Stay Cool Or Panic: Assessing The Outlook Of Four Week 1 Losers
by 16 September 2017, 10:00 AM
Is the writing on the wall for these teams or is it too early to tell?
Week 1 was one of the stranger kickoff weeks in recent memory. The defending Super Bowl champion Patriots were knocked off at home on opening night, six teams were held under 10 points, and Sam Bradford somehow looked like Peyton Manning.
Any evaluation made this early in the season should be taken with a grain of salt, but judgments will be made regardless. Below, I’ll take a look at four 0-1 teams and decide whether they should feel fine moving forward or if it’s already time to hit the panic button.
Arizona’s first game couldn’t have gone any worse. Not only did Carson Palmer throw three interceptions, including a pick-six to seal the loss, but the team also lost RB David Johnson for at least two months to a sprained wrist.
SNF on NBC (@SNFonNBC) September 13, 2017
His impact is difficult to quantify, but without him, the Cardinals’ offense has little hope for success this season. Johnson led the league in yards from scrimmage last season and might be the league’s best receiving threat out of the backfield.
Head coach Bruce Arians utilizes a downfield passing attack, which can work if you have a good RB keeping the defense honest. Johnson’s absence doesn’t bode well for Palmer, who hoped to regain his 2015 form when he had a league-leading 8.7 yards per attempt. At this point, there is little reason to believe the 38-year-old QB will ever be effective again.
Arizona’s saving grace could be its defense. After all, the unit was second in the NFL last year, yielding just 305.2 yards per game. Unfortunately, the team couldn’t retain all its defensive pieces in the offseason, losing studs Calais Campbell and Tony Jefferson in free agency. It showed against the Lions, as Matthew Stafford put up a four-TD performance and was only sacked once.
The Cardinals defense still has the talent to be a top-10 group, but the unit is undoubtedly weaker than last year’s. Unless the defense can effectively replace its losses and recapture the success of 2016, the Cardinals won’t be close to playoff contention.
Los Angeles Chargers
The Chargers looked like a mess through the first three-quarters of their Week 1 matchup with the Broncos. In fact, their win probability fell to 0.6% early in the fourth quarter before Philip Rivers led a comeback that fell just short due to a blocked field goal in the final seconds. Are the real Chargers the team we saw in the first three quarters or the one that mounted an unlikely comeback?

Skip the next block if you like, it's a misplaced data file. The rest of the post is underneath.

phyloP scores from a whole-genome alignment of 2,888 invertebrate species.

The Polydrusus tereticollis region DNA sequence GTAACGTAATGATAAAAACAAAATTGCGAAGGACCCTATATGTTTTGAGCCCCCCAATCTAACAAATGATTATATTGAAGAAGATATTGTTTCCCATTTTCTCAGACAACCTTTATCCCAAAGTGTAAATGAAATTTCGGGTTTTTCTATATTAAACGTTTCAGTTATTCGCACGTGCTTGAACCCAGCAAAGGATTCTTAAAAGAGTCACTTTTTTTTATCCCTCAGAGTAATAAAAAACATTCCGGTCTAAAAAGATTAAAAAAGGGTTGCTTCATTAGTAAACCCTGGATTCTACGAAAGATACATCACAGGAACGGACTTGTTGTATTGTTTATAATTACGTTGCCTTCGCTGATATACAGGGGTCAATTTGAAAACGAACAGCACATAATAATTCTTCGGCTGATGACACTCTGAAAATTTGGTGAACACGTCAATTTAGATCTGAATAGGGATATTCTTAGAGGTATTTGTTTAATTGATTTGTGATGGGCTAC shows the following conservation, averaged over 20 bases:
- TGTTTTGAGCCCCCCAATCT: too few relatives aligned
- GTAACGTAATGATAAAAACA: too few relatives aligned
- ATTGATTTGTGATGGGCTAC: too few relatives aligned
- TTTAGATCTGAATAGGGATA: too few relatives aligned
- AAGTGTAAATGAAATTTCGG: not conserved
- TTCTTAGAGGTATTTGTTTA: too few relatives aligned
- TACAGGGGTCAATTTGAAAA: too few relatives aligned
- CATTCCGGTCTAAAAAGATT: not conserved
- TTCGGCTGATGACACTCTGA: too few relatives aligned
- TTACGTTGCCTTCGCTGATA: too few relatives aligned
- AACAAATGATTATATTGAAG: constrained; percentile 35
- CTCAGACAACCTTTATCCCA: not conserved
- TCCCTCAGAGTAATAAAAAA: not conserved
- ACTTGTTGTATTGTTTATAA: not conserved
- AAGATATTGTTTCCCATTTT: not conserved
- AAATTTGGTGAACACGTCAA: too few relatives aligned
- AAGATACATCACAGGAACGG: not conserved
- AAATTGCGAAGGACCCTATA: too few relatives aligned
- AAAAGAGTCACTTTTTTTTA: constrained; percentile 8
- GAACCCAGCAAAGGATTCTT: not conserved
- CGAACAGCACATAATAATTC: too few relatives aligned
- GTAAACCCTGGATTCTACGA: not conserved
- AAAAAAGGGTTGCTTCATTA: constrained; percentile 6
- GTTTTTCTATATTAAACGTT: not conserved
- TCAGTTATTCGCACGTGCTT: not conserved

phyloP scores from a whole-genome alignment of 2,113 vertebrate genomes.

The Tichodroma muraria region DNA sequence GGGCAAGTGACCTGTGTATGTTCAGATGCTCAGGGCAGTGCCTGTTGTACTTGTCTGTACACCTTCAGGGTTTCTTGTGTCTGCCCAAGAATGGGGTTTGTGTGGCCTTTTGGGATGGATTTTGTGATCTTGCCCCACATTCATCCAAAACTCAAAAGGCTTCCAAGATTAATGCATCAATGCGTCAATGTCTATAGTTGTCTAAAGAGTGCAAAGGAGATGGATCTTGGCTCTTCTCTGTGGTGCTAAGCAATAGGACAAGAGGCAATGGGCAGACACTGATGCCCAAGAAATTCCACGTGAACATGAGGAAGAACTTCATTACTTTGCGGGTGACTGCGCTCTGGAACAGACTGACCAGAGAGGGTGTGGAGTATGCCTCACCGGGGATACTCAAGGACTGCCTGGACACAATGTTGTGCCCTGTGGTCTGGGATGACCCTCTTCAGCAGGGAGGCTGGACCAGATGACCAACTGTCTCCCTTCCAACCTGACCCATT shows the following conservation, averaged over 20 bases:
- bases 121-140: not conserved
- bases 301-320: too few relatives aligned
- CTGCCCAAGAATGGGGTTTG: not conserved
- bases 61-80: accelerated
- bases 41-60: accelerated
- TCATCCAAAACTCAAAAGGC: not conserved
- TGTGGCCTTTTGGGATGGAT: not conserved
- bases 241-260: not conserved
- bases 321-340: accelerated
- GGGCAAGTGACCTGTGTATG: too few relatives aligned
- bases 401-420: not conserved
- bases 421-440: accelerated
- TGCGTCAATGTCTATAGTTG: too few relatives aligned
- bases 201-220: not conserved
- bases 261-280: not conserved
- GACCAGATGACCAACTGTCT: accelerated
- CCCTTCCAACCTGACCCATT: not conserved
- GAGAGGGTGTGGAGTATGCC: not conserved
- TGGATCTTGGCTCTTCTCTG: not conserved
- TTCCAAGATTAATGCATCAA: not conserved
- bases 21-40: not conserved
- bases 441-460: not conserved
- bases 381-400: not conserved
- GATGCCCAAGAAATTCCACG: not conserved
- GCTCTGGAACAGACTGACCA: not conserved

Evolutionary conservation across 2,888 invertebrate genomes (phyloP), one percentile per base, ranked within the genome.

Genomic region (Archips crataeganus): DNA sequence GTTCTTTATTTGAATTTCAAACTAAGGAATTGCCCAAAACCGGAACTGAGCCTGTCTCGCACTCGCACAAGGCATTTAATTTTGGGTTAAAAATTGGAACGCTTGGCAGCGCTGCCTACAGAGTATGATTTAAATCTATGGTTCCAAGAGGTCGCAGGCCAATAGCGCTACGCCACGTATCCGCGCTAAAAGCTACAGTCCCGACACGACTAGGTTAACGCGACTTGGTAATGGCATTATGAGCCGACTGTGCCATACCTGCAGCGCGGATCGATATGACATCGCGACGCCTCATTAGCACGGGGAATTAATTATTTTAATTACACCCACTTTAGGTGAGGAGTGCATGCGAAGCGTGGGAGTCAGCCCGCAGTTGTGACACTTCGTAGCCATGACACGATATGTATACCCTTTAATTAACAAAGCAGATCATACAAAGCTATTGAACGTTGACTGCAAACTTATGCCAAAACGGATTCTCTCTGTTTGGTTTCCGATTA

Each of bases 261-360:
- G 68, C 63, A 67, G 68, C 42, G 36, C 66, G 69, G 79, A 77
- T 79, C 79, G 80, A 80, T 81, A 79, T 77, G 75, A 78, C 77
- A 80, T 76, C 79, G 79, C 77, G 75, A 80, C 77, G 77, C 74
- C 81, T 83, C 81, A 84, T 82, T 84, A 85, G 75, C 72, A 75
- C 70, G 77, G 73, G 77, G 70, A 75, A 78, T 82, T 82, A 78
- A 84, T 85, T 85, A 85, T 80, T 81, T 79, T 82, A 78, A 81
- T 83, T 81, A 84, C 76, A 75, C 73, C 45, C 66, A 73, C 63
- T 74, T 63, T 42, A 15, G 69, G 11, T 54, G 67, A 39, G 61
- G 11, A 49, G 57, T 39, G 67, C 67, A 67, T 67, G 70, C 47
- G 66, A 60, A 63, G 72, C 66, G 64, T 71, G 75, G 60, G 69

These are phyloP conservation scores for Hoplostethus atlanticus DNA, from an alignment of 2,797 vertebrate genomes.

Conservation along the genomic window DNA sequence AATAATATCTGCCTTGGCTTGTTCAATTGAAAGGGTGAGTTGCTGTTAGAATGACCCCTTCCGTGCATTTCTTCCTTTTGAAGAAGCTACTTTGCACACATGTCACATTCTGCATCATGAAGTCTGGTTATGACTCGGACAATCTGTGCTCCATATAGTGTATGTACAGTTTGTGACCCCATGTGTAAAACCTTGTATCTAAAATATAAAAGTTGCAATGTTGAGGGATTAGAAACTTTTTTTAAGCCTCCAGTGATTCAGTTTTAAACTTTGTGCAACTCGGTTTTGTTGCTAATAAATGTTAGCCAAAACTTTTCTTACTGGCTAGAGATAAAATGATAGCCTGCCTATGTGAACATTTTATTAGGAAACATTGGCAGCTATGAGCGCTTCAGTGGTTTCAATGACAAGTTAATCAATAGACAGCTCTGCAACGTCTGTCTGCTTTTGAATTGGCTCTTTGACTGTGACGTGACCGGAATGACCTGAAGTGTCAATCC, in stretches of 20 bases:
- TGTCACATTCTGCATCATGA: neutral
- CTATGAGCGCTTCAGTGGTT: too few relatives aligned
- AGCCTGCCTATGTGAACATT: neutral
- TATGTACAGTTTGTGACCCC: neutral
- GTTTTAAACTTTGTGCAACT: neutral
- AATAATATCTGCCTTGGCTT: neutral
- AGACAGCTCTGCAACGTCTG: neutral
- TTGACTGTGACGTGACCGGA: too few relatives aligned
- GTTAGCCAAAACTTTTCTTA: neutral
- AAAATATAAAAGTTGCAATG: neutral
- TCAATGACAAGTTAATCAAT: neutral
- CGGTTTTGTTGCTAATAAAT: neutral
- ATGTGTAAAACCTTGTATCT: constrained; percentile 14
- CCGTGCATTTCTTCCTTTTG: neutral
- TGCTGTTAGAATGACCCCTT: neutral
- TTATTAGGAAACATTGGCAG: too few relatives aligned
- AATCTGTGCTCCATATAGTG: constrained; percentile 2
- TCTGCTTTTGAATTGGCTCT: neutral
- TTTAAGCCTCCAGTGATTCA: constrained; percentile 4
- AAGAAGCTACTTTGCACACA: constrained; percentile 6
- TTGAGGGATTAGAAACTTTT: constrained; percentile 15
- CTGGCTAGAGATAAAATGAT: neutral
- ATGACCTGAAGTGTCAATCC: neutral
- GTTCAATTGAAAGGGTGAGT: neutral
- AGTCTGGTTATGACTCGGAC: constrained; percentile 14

With the talent on the Chargers’ roster, the answer is likely closer to the latter. The biggest factor will be health, as it seems to be every year. Keenan Allen is back after appearing in just nine games the past two seasons. Once rookie first-round WR Mike Williams returns next month, he’ll join Allen and up-and-comer Tyrell Williams to form a dangerous pass-catching group.
Protecting the QB has been an issue for the Chargers in recent years. The team has finished in the bottom half of the league in sacks allowed three years running, but was able to hold a strong Denver pass rush to just one sack in Week 1. If the offensive line can continue to keep Rivers upright, the Chargers offense should consistently put up big numbers.
Defensively, there are several reasons to believe Los Angeles will be fine moving forward. The first is the elite play of DE Joey Bosa, who has less than a full season under his belt yet still looks like one of the NFL’s top pass rushers. He wins with power and outstanding hand usage, which he put on display against the Broncos:
Melvin Ingram mans the other DE spot and gives the Chargers one of the nastiest bookend combos in the NFL. The defensive backfield features a quality CB tandem with Pro Bowlers Jason Verrett and Casey Hayward. If there are two defensive positions needed to excel in today’s NFL, they’re the pass rushers and corners.
Nobody denies the talent Los Angeles brings to the table. Even in football’s strongest division, the Chargers will be able to compete as long as their key players remain healthy.
Verdict: Stay Cool
New Orleans Saints